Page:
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Univ. of Chicago scientists find potential cause of breathing problems in Rett Syndrome children

A multi-institutional team, led by University of Chicago researchers, has taken a crucial step toward understanding and treating Rett syndrome (RS), a rare and often-misdiagnosed neurodevelopmental disorder that affects 1 in 10,000 children, mostly females.

In a study published in the Dec. 14, 2005, issue of the Journal of Neuroscience, the researchers describe in a mouse model for RS the source of erratic breathing, which has important implications for children with RS.

Along with breathing problems, RS causes slowed brain and head growth, mental retardation, seizures, gait abnormalities and handwringing.

"It is absolutely tragic for the family," said Jan-Marino Ramirez, professor of organismal biology and anatomy at Chicago and lead author of the paper. "It's a progressive disease that shows no mercy."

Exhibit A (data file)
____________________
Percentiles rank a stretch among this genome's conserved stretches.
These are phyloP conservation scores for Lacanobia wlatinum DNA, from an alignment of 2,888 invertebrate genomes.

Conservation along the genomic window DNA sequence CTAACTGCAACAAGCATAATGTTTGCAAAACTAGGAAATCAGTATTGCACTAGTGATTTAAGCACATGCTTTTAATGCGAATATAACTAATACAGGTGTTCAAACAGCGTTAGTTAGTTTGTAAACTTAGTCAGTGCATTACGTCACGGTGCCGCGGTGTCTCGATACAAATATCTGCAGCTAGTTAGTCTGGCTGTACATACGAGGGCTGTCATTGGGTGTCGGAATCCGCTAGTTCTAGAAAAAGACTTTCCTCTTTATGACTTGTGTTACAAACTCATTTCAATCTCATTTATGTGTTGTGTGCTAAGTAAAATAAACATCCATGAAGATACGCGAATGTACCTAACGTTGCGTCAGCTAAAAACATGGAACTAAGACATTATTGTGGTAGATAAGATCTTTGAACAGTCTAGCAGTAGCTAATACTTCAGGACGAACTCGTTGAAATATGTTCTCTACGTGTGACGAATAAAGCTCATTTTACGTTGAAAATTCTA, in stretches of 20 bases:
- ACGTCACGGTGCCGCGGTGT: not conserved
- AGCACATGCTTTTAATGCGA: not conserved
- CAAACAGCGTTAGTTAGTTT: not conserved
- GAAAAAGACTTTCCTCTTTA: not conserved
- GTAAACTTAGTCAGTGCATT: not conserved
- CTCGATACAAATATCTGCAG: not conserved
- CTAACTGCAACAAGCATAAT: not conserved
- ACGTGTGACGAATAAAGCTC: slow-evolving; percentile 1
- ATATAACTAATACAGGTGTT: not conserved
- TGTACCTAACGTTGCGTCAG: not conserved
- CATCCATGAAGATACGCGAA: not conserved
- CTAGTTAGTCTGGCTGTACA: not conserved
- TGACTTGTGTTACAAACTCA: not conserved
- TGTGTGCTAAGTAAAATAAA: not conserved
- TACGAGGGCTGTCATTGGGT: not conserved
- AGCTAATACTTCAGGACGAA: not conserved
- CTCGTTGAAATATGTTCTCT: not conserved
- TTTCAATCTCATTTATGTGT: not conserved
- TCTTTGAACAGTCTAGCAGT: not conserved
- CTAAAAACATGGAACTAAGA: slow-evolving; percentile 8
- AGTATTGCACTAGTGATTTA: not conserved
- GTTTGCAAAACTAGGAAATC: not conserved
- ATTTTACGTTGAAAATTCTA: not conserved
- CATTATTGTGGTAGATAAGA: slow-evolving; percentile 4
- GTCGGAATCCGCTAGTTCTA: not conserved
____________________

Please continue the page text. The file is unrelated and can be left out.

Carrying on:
In order to study the breathing pattern more closely, Ramirez and his team showed that mice with the RS gene exhibit the same behavior as children: They breathe irregularly and stop breathing often.

According to Ramirez, one hypothesis that has dominated the thinking of many clinicians is that the erratic breathing is due to cortical problems. "It's as if they want to stop breathing," he said. "Some clinicians went that far to suggest that it could be pleasurable for the child to stop breathing all of the time because they get a euphoric high. Or they do this because they're agitated."

However, the researchers traced the problem not to the cortex but to the breathing center itself--in the medulla. The researchers isolated the breathing center from mutant mice and were able to demonstrate that the same erratic breathing pattern, which is so characteristic for RS, also was expressed in the isolated brain tissue, revealing the breathing center as the source of the problem.

They also found, specifically in the breathing center, a significantly decreased amount of the neuromodulator norepinephrine.


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Contact: Catherine Gianaro
catherine.gianaro@uchospitals.edu
773-702-6241
University of Chicago Medical Center
13-Dec-2005


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